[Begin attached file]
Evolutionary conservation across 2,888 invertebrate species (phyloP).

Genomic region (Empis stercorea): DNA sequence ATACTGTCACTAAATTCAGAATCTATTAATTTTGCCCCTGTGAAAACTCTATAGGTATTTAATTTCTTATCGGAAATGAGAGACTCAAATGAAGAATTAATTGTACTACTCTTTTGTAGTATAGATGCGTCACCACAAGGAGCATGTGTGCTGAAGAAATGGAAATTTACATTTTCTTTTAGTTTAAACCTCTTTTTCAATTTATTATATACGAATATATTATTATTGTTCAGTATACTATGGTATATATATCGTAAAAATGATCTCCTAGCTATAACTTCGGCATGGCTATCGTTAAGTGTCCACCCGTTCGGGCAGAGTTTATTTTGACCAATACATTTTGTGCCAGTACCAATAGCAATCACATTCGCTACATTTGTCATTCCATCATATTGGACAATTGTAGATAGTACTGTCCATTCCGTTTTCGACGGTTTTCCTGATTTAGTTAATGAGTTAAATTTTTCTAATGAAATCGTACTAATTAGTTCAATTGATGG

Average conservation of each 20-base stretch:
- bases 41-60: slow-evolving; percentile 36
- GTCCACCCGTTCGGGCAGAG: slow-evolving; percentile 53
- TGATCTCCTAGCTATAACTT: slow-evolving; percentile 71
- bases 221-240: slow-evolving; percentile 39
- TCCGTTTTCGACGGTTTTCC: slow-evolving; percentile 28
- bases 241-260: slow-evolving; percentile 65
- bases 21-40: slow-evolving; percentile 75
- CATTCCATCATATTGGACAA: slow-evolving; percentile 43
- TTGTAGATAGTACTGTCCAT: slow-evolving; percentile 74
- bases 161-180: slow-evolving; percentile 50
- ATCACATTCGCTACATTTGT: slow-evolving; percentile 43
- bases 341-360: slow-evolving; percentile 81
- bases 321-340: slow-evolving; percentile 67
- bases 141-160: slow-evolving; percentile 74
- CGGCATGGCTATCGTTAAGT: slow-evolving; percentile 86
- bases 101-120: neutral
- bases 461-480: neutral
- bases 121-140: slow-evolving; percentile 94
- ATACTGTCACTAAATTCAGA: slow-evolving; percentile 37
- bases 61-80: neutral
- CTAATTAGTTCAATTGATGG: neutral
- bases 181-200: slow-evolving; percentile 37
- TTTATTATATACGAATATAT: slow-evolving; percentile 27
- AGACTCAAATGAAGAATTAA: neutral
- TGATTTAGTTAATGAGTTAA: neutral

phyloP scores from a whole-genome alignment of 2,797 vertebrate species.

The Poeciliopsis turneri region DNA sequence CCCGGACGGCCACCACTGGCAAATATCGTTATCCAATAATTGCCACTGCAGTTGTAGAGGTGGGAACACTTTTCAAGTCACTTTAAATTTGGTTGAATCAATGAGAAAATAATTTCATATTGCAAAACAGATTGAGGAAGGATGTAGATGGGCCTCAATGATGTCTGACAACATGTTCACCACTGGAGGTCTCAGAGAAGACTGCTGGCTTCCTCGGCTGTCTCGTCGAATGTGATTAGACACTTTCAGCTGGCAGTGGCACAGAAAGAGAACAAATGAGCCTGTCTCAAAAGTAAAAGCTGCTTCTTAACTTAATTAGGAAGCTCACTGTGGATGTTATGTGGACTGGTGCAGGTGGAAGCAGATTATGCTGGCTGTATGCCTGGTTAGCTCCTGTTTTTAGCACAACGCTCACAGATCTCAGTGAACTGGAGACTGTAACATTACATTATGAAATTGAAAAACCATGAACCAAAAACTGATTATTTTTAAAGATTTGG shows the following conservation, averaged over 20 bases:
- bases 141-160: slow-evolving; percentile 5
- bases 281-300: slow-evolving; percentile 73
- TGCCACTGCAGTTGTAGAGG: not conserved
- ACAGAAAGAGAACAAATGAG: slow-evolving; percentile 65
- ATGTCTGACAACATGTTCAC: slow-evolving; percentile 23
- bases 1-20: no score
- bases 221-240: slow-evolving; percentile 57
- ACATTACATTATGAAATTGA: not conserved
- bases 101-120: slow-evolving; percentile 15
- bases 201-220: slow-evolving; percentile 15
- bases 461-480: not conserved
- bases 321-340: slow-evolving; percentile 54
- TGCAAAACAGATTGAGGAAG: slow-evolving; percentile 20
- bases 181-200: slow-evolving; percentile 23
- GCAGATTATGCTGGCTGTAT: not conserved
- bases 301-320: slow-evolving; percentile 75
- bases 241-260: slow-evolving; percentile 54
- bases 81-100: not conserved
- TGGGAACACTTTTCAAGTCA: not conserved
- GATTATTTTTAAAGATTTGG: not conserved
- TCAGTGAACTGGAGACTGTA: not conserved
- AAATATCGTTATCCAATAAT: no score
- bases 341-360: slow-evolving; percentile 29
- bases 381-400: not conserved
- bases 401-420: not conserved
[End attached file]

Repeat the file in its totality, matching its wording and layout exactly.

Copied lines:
Evolutionary conservation across 2,888 invertebrate species (phyloP).

Genomic region (Empis stercorea): DNA sequence ATACTGTCACTAAATTCAGAATCTATTAATTTTGCCCCTGTGAAAACTCTATAGGTATTTAATTTCTTATCGGAAATGAGAGACTCAAATGAAGAATTAATTGTACTACTCTTTTGTAGTATAGATGCGTCACCACAAGGAGCATGTGTGCTGAAGAAATGGAAATTTACATTTTCTTTTAGTTTAAACCTCTTTTTCAATTTATTATATACGAATATATTATTATTGTTCAGTATACTATGGTATATATATCGTAAAAATGATCTCCTAGCTATAACTTCGGCATGGCTATCGTTAAGTGTCCACCCGTTCGGGCAGAGTTTATTTTGACCAATACATTTTGTGCCAGTACCAATAGCAATCACATTCGCTACATTTGTCATTCCATCATATTGGACAATTGTAGATAGTACTGTCCATTCCGTTTTCGACGGTTTTCCTGATTTAGTTAATGAGTTAAATTTTTCTAATGAAATCGTACTAATTAGTTCAATTGATGG

Average conservation of each 20-base stretch:
- bases 41-60: slow-evolving; percentile 36
- GTCCACCCGTTCGGGCAGAG: slow-evolving; percentile 53
- TGATCTCCTAGCTATAACTT: slow-evolving; percentile 71
- bases 221-240: slow-evolving; percentile 39
- TCCGTTTTCGACGGTTTTCC: slow-evolving; percentile 28
- bases 241-260: slow-evolving; percentile 65
- bases 21-40: slow-evolving; percentile 75
- CATTCCATCATATTGGACAA: slow-evolving; percentile 43
- TTGTAGATAGTACTGTCCAT: slow-evolving; percentile 74
- bases 161-180: slow-evolving; percentile 50
- ATCACATTCGCTACATTTGT: slow-evolving; percentile 43
- bases 341-360: slow-evolving; percentile 81
- bases 321-340: slow-evolving; percentile 67
- bases 141-160: slow-evolving; percentile 74
- CGGCATGGCTATCGTTAAGT: slow-evolving; percentile 86
- bases 101-120: neutral
- bases 461-480: neutral
- bases 121-140: slow-evolving; percentile 94
- ATACTGTCACTAAATTCAGA: slow-evolving; percentile 37
- bases 61-80: neutral
- CTAATTAGTTCAATTGATGG: neutral
- bases 181-200: slow-evolving; percentile 37
- TTTATTATATACGAATATAT: slow-evolving; percentile 27
- AGACTCAAATGAAGAATTAA: neutral
- TGATTTAGTTAATGAGTTAA: neutral

phyloP scores from a whole-genome alignment of 2,797 vertebrate species.

The Poeciliopsis turneri region DNA sequence CCCGGACGGCCACCACTGGCAAATATCGTTATCCAATAATTGCCACTGCAGTTGTAGAGGTGGGAACACTTTTCAAGTCACTTTAAATTTGGTTGAATCAATGAGAAAATAATTTCATATTGCAAAACAGATTGAGGAAGGATGTAGATGGGCCTCAATGATGTCTGACAACATGTTCACCACTGGAGGTCTCAGAGAAGACTGCTGGCTTCCTCGGCTGTCTCGTCGAATGTGATTAGACACTTTCAGCTGGCAGTGGCACAGAAAGAGAACAAATGAGCCTGTCTCAAAAGTAAAAGCTGCTTCTTAACTTAATTAGGAAGCTCACTGTGGATGTTATGTGGACTGGTGCAGGTGGAAGCAGATTATGCTGGCTGTATGCCTGGTTAGCTCCTGTTTTTAGCACAACGCTCACAGATCTCAGTGAACTGGAGACTGTAACATTACATTATGAAATTGAAAAACCATGAACCAAAAACTGATTATTTTTAAAGATTTGG shows the following conservation, averaged over 20 bases:
- bases 141-160: slow-evolving; percentile 5
- bases 281-300: slow-evolving; percentile 73
- TGCCACTGCAGTTGTAGAGG: not conserved
- ACAGAAAGAGAACAAATGAG: slow-evolving; percentile 65
- ATGTCTGACAACATGTTCAC: slow-evolving; percentile 23
- bases 1-20: no score
- bases 221-240: slow-evolving; percentile 57
- ACATTACATTATGAAATTGA: not conserved
- bases 101-120: slow-evolving; percentile 15
- bases 201-220: slow-evolving; percentile 15
- bases 461-480: not conserved
- bases 321-340: slow-evolving; percentile 54
- TGCAAAACAGATTGAGGAAG: slow-evolving; percentile 20
- bases 181-200: slow-evolving; percentile 23
- GCAGATTATGCTGGCTGTAT: not conserved
- bases 301-320: slow-evolving; percentile 75
- bases 241-260: slow-evolving; percentile 54
- bases 81-100: not conserved
- TGGGAACACTTTTCAAGTCA: not conserved
- GATTATTTTTAAAGATTTGG: not conserved
- TCAGTGAACTGGAGACTGTA: not conserved
- AAATATCGTTATCCAATAAT: no score
- bases 341-360: slow-evolving; percentile 29
- bases 381-400: not conserved
- bases 401-420: not conserved